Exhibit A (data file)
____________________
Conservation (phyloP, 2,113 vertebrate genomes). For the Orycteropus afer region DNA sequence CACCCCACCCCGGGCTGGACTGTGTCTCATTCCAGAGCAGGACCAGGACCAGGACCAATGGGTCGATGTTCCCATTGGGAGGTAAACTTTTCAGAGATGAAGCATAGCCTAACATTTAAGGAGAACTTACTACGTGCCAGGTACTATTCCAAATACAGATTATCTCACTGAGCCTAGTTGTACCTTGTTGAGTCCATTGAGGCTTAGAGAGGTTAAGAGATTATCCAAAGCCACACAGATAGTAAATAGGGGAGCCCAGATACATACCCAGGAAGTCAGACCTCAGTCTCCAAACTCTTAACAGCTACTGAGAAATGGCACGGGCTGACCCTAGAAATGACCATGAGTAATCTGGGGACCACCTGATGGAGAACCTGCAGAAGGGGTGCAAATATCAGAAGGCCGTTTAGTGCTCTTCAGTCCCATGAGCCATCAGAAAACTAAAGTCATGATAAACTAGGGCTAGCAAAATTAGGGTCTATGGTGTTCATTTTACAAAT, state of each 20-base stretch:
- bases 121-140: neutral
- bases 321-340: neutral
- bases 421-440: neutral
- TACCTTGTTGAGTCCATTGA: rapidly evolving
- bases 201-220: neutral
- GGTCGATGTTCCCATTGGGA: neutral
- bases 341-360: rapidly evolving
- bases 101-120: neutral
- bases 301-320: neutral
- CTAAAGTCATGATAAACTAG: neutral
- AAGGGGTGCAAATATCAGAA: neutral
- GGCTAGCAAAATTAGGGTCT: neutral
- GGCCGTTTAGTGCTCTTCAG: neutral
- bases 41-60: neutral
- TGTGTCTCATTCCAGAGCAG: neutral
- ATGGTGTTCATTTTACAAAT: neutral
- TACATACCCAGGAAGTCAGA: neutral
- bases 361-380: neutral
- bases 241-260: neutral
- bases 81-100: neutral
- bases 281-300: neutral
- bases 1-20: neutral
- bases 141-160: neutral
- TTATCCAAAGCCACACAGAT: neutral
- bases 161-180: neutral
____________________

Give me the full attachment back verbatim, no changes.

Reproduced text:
Conservation (phyloP, 2,113 vertebrate genomes). For the Orycteropus afer region DNA sequence CACCCCACCCCGGGCTGGACTGTGTCTCATTCCAGAGCAGGACCAGGACCAGGACCAATGGGTCGATGTTCCCATTGGGAGGTAAACTTTTCAGAGATGAAGCATAGCCTAACATTTAAGGAGAACTTACTACGTGCCAGGTACTATTCCAAATACAGATTATCTCACTGAGCCTAGTTGTACCTTGTTGAGTCCATTGAGGCTTAGAGAGGTTAAGAGATTATCCAAAGCCACACAGATAGTAAATAGGGGAGCCCAGATACATACCCAGGAAGTCAGACCTCAGTCTCCAAACTCTTAACAGCTACTGAGAAATGGCACGGGCTGACCCTAGAAATGACCATGAGTAATCTGGGGACCACCTGATGGAGAACCTGCAGAAGGGGTGCAAATATCAGAAGGCCGTTTAGTGCTCTTCAGTCCCATGAGCCATCAGAAAACTAAAGTCATGATAAACTAGGGCTAGCAAAATTAGGGTCTATGGTGTTCATTTTACAAAT, state of each 20-base stretch:
- bases 121-140: neutral
- bases 321-340: neutral
- bases 421-440: neutral
- TACCTTGTTGAGTCCATTGA: rapidly evolving
- bases 201-220: neutral
- GGTCGATGTTCCCATTGGGA: neutral
- bases 341-360: rapidly evolving
- bases 101-120: neutral
- bases 301-320: neutral
- CTAAAGTCATGATAAACTAG: neutral
- AAGGGGTGCAAATATCAGAA: neutral
- GGCTAGCAAAATTAGGGTCT: neutral
- GGCCGTTTAGTGCTCTTCAG: neutral
- bases 41-60: neutral
- TGTGTCTCATTCCAGAGCAG: neutral
- ATGGTGTTCATTTTACAAAT: neutral
- TACATACCCAGGAAGTCAGA: neutral
- bases 361-380: neutral
- bases 241-260: neutral
- bases 81-100: neutral
- bases 281-300: neutral
- bases 1-20: neutral
- bases 141-160: neutral
- TTATCCAAAGCCACACAGAT: neutral
- bases 161-180: neutral